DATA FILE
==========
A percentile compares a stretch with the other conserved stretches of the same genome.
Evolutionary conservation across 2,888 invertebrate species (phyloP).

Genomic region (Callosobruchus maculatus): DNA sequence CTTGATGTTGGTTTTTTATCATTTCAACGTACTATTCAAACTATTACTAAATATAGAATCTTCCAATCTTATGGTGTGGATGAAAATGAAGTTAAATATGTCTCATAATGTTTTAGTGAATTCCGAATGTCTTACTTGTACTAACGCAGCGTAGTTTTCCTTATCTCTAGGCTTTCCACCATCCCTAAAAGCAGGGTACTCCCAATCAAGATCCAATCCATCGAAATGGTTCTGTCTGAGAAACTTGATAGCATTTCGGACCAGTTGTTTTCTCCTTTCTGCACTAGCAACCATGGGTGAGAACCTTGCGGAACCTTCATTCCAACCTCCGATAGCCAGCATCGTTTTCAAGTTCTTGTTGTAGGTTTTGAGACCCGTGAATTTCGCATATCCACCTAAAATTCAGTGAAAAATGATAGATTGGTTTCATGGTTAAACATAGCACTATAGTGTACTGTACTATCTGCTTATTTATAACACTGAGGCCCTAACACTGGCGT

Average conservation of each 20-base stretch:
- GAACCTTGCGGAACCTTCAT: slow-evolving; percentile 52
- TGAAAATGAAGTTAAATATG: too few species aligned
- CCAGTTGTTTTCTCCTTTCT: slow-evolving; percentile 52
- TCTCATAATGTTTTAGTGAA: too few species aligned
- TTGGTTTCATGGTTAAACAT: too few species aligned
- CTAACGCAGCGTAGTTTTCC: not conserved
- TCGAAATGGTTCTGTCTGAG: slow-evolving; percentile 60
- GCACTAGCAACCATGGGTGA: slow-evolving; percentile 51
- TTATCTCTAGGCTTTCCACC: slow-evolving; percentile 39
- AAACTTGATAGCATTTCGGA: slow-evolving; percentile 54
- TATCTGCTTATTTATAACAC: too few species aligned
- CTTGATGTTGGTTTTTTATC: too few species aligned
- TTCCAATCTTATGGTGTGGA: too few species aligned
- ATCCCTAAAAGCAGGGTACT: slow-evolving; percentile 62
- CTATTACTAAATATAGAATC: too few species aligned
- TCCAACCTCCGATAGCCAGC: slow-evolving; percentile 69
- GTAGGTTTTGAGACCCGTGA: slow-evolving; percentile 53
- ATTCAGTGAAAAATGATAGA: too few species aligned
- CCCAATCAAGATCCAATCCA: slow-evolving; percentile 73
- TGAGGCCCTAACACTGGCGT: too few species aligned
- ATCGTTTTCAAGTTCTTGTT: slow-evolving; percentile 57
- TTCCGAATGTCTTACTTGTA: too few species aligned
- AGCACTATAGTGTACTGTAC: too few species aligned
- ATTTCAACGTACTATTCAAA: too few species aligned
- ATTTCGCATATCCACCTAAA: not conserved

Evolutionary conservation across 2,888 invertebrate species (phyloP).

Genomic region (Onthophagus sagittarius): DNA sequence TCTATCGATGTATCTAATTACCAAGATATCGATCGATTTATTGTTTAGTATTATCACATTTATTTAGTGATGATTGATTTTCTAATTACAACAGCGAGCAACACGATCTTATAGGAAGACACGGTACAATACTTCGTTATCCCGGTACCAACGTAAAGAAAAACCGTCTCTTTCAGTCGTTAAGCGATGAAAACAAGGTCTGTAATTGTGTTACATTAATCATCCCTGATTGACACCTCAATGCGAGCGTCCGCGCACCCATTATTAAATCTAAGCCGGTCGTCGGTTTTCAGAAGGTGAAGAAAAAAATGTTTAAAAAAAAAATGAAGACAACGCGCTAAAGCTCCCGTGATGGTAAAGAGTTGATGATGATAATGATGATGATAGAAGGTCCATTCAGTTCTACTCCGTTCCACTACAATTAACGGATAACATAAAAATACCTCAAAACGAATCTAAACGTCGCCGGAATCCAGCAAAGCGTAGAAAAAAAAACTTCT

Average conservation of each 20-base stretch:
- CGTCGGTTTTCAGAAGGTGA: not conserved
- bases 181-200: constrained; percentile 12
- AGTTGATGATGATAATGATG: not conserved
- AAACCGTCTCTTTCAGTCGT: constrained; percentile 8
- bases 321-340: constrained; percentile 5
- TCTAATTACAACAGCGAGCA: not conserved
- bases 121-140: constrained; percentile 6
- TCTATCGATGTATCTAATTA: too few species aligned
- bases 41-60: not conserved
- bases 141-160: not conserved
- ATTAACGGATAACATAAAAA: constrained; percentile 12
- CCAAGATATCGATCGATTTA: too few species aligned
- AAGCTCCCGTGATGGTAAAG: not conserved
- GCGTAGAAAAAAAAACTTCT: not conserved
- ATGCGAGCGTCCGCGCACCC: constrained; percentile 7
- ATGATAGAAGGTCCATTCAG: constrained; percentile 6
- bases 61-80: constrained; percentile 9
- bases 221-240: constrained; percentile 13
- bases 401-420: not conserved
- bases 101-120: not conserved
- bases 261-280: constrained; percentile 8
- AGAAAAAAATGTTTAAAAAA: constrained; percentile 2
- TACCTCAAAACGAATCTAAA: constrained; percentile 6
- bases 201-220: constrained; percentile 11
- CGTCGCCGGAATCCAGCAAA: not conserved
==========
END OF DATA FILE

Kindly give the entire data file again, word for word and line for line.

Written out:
A percentile compares a stretch with the other conserved stretches of the same genome.
Evolutionary conservation across 2,888 invertebrate species (phyloP).

Genomic region (Callosobruchus maculatus): DNA sequence CTTGATGTTGGTTTTTTATCATTTCAACGTACTATTCAAACTATTACTAAATATAGAATCTTCCAATCTTATGGTGTGGATGAAAATGAAGTTAAATATGTCTCATAATGTTTTAGTGAATTCCGAATGTCTTACTTGTACTAACGCAGCGTAGTTTTCCTTATCTCTAGGCTTTCCACCATCCCTAAAAGCAGGGTACTCCCAATCAAGATCCAATCCATCGAAATGGTTCTGTCTGAGAAACTTGATAGCATTTCGGACCAGTTGTTTTCTCCTTTCTGCACTAGCAACCATGGGTGAGAACCTTGCGGAACCTTCATTCCAACCTCCGATAGCCAGCATCGTTTTCAAGTTCTTGTTGTAGGTTTTGAGACCCGTGAATTTCGCATATCCACCTAAAATTCAGTGAAAAATGATAGATTGGTTTCATGGTTAAACATAGCACTATAGTGTACTGTACTATCTGCTTATTTATAACACTGAGGCCCTAACACTGGCGT

Average conservation of each 20-base stretch:
- GAACCTTGCGGAACCTTCAT: slow-evolving; percentile 52
- TGAAAATGAAGTTAAATATG: too few species aligned
- CCAGTTGTTTTCTCCTTTCT: slow-evolving; percentile 52
- TCTCATAATGTTTTAGTGAA: too few species aligned
- TTGGTTTCATGGTTAAACAT: too few species aligned
- CTAACGCAGCGTAGTTTTCC: not conserved
- TCGAAATGGTTCTGTCTGAG: slow-evolving; percentile 60
- GCACTAGCAACCATGGGTGA: slow-evolving; percentile 51
- TTATCTCTAGGCTTTCCACC: slow-evolving; percentile 39
- AAACTTGATAGCATTTCGGA: slow-evolving; percentile 54
- TATCTGCTTATTTATAACAC: too few species aligned
- CTTGATGTTGGTTTTTTATC: too few species aligned
- TTCCAATCTTATGGTGTGGA: too few species aligned
- ATCCCTAAAAGCAGGGTACT: slow-evolving; percentile 62
- CTATTACTAAATATAGAATC: too few species aligned
- TCCAACCTCCGATAGCCAGC: slow-evolving; percentile 69
- GTAGGTTTTGAGACCCGTGA: slow-evolving; percentile 53
- ATTCAGTGAAAAATGATAGA: too few species aligned
- CCCAATCAAGATCCAATCCA: slow-evolving; percentile 73
- TGAGGCCCTAACACTGGCGT: too few species aligned
- ATCGTTTTCAAGTTCTTGTT: slow-evolving; percentile 57
- TTCCGAATGTCTTACTTGTA: too few species aligned
- AGCACTATAGTGTACTGTAC: too few species aligned
- ATTTCAACGTACTATTCAAA: too few species aligned
- ATTTCGCATATCCACCTAAA: not conserved

Evolutionary conservation across 2,888 invertebrate species (phyloP).

Genomic region (Onthophagus sagittarius): DNA sequence TCTATCGATGTATCTAATTACCAAGATATCGATCGATTTATTGTTTAGTATTATCACATTTATTTAGTGATGATTGATTTTCTAATTACAACAGCGAGCAACACGATCTTATAGGAAGACACGGTACAATACTTCGTTATCCCGGTACCAACGTAAAGAAAAACCGTCTCTTTCAGTCGTTAAGCGATGAAAACAAGGTCTGTAATTGTGTTACATTAATCATCCCTGATTGACACCTCAATGCGAGCGTCCGCGCACCCATTATTAAATCTAAGCCGGTCGTCGGTTTTCAGAAGGTGAAGAAAAAAATGTTTAAAAAAAAAATGAAGACAACGCGCTAAAGCTCCCGTGATGGTAAAGAGTTGATGATGATAATGATGATGATAGAAGGTCCATTCAGTTCTACTCCGTTCCACTACAATTAACGGATAACATAAAAATACCTCAAAACGAATCTAAACGTCGCCGGAATCCAGCAAAGCGTAGAAAAAAAAACTTCT

Average conservation of each 20-base stretch:
- CGTCGGTTTTCAGAAGGTGA: not conserved
- bases 181-200: constrained; percentile 12
- AGTTGATGATGATAATGATG: not conserved
- AAACCGTCTCTTTCAGTCGT: constrained; percentile 8
- bases 321-340: constrained; percentile 5
- TCTAATTACAACAGCGAGCA: not conserved
- bases 121-140: constrained; percentile 6
- TCTATCGATGTATCTAATTA: too few species aligned
- bases 41-60: not conserved
- bases 141-160: not conserved
- ATTAACGGATAACATAAAAA: constrained; percentile 12
- CCAAGATATCGATCGATTTA: too few species aligned
- AAGCTCCCGTGATGGTAAAG: not conserved
- GCGTAGAAAAAAAAACTTCT: not conserved
- ATGCGAGCGTCCGCGCACCC: constrained; percentile 7
- ATGATAGAAGGTCCATTCAG: constrained; percentile 6
- bases 61-80: constrained; percentile 9
- bases 221-240: constrained; percentile 13
- bases 401-420: not conserved
- bases 101-120: not conserved
- bases 261-280: constrained; percentile 8
- AGAAAAAAATGTTTAAAAAA: constrained; percentile 2
- TACCTCAAAACGAATCTAAA: constrained; percentile 6
- bases 201-220: constrained; percentile 11
- CGTCGCCGGAATCCAGCAAA: not conserved